Thank You, Holy Father

4/1/2013

 

The Knights of Columbus looks back at the pontificate of Pope Benedict XVI

by Columbia staff


 Photos

In the eight years of his pontificate, Benedict XVI guided his flock as a gentle shepherd. He offered a wealth of teaching, and each of his many initiatives, apostolic journeys, reforms and canonizations carried a profound significance. A comprehensive assessment of Benedict’s lasting impression on the Church would fill volumes. In the photos and timeline that follow, we simply share some of our memories of Benedict and highlight various ways that he influenced the Knights of Columbus.

Benedict XVI was a preeminent teacher who understood well the office of the pope as a visible sign of unity. Ever focused on the truth of Jesus Christ, he made significant gestures toward strengthening authentic Christian unity, interreligious dialogue, and emphasis on the continuity of the Church’s teaching and liturgical traditions. He wrote only three encyclical letters during his pontificate, including Deus Caritas Est (God is Love), which spoke directly about the Order’s first principle: charity. Instead of formal documents, the Holy Father’s catechesis usually took the form of homilies and Wednesday audiences, in which he systematically discussed foundational topics such as Christian prayer. In this way, as well as through remarkable academic lectures, informal reflections and his trilogy of books on Jesus of Nazareth, Benedict left the Church with a great treasury of wisdom to ponder for generations to come.

Nonetheless, this wisdom was not intended for the annals of history or the halls of academia. Benedict recognized that “the word of God is alive and active” (Heb 4:12) and that the Christian faith is a reality to be lived, not merely believed or understood. To help the Church communicate this living faith more effectively, he presided at various synods of bishops, established the Pontifical Council for Promoting the New Evangelization and proclaimed the Year of Faith, which we are currently observing. Having consulted at the Second Vatican Council and having worked closely with his predecessor, Blessed John Paul II, Benedict took seriously the relationship between the universal call to holiness and the need for a new evangelization.

Benedict also presented the Church with many models of faith by canonizing 45 saints during his pontificate, including holy men and women who lived in the United States, Canada, the Philippines, Mexico and Poland. Among them was St. Rafael Guízar Valencia, a bishop of Mexico and member of the Knights. In 2008, Benedict also approved a decree recognizing the heroic virtue of the Order’s founder, Father Michael J. McGivney, conferring upon him the distinction of “Venerable Servant of God.”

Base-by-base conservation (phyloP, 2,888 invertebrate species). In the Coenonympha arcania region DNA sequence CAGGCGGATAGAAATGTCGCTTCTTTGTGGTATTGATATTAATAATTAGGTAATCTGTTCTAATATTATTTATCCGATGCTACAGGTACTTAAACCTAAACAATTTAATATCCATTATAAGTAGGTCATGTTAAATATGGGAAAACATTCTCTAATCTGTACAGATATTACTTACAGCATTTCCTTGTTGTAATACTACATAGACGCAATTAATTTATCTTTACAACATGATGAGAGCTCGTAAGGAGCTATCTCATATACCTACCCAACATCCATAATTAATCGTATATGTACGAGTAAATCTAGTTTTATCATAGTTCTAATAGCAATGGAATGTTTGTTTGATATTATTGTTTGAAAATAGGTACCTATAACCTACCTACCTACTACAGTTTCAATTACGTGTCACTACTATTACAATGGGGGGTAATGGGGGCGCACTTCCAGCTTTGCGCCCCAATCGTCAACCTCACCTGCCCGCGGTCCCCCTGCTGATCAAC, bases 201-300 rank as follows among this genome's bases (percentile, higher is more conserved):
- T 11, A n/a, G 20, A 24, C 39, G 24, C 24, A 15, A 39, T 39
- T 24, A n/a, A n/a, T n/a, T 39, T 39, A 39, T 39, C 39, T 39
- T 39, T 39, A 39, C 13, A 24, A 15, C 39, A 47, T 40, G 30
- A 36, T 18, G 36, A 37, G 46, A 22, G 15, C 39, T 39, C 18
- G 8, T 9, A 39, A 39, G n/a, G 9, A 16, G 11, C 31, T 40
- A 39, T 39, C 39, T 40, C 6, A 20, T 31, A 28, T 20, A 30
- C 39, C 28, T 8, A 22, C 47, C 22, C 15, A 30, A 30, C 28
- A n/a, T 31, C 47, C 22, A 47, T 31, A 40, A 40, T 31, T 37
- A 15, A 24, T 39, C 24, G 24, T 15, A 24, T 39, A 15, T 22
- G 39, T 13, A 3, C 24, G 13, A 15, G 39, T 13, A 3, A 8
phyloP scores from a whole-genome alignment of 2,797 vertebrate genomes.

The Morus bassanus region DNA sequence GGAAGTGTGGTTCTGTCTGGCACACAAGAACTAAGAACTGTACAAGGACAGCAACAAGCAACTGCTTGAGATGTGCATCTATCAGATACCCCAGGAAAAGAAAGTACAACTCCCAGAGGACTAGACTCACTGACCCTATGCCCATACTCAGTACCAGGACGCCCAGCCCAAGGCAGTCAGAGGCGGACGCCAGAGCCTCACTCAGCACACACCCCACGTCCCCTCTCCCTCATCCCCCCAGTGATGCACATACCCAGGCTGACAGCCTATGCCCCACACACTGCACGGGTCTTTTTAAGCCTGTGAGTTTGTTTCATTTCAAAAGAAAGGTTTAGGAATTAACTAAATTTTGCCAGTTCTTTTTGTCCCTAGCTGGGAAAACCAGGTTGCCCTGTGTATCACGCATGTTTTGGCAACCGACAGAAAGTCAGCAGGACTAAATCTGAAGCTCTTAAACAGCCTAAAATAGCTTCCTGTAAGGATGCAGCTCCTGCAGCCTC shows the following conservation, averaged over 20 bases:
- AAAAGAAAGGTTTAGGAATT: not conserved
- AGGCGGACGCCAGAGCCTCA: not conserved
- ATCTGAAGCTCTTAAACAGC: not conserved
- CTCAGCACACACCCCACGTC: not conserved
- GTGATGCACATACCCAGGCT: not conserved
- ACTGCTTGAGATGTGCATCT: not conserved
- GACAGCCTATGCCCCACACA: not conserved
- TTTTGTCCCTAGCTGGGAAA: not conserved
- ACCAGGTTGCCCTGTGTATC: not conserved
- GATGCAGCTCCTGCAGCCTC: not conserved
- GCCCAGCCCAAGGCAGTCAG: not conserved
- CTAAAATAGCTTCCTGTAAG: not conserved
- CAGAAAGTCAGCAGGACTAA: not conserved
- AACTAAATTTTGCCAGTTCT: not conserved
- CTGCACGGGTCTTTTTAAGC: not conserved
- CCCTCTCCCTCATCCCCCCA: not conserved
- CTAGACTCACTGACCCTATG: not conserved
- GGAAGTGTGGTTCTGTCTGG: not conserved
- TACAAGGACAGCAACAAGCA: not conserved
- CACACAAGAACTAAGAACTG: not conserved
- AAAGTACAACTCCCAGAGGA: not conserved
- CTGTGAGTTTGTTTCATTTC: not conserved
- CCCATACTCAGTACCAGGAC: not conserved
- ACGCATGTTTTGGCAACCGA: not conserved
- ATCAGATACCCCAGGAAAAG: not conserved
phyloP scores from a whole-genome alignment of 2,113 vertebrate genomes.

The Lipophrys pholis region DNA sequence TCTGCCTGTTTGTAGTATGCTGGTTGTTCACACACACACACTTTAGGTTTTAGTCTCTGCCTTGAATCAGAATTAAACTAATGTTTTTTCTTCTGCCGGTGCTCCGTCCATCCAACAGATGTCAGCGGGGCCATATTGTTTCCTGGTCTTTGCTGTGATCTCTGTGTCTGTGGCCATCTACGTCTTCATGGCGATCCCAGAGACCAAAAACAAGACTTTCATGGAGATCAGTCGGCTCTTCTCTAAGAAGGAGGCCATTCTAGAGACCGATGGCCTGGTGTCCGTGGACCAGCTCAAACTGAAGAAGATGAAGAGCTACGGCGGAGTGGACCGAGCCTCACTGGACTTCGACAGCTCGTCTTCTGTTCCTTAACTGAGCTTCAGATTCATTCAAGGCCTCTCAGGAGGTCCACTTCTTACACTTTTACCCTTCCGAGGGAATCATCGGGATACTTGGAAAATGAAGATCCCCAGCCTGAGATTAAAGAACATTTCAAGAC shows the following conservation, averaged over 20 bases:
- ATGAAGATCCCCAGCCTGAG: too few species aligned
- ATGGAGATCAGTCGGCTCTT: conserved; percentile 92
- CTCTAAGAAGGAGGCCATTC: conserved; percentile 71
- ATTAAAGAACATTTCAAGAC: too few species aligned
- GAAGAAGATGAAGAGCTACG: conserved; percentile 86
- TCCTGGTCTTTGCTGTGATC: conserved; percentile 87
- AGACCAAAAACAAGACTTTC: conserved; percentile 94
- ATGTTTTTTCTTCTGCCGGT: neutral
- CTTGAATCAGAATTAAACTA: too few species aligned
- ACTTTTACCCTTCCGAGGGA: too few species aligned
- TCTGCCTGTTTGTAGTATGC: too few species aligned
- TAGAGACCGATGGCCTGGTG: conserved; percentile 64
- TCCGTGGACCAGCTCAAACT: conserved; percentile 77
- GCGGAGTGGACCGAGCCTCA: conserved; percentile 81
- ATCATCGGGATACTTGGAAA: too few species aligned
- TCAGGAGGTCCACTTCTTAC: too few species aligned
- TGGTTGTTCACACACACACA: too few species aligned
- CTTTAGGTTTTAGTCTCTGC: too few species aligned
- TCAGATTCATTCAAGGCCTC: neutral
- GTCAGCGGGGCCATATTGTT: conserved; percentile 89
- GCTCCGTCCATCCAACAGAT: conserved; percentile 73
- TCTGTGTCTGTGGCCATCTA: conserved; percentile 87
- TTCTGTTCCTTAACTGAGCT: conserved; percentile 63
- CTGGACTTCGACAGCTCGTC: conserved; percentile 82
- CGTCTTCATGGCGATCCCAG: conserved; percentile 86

Additionally, Benedict followed John Paul II’s precedent and made numerous pastoral visits to Catholics around the world, despite the fact that, at age 78, he was the oldest person to be elected pope in nearly three centuries. In all, Benedict made 24 trips outside of Italy during the eight years of his pontificate. Among those of greatest significance to the Knights were his visits to Poland (2006), the United States (2008), and Mexico and Cuba (2012), as well as World Youth Day events in Cologne, Sydney and Madrid. Even when he was unable to travel, the Holy Father was often present in spirit, sending personal messages via delegates (as with Vatican Secretary of State Cardinal Tarcisio Bertone’s presence at the 125th Supreme Convention) or satellite messages (as with the International Eucharistic Congress in Quebec and the beatification of martyrs in Mexico City).

In various ways, Benedict addressed the growing challenges facing the Catholic Church throughout the world, from the often-violent persecution of Christians in areas like the Middle East and Asia to the marginalizing and dehumanizing influence of secularism and the culture of death in the West. Addressing a group of U.S. bishops during their ad limina visit, Benedict noted “the grave threats to the Church’s public moral witness” in the United States and emphasized “the need for an engaged, articulate and well-formed Catholic laity … with the courage to counter a reductive secularism….” In solidarity with the Holy Father, the Knights of Columbus embraced this call to faithful witness.

On Feb. 28, as the sun set on his pontificate, Benedict delivered his parting words to a crowd gathered outside the papal residence in Castel Gandolfo. “I am simply a pilgrim beginning the last leg of his pilgrimage on this earth,” he said. “I feel greatly supported by your kindness. Let us go forward with the Lord for the good of the Church and the world. Thank you.” As we fondly remember Benedict’s humble presence and lifetime of service to the Church, our hearts too are filled with gratitude.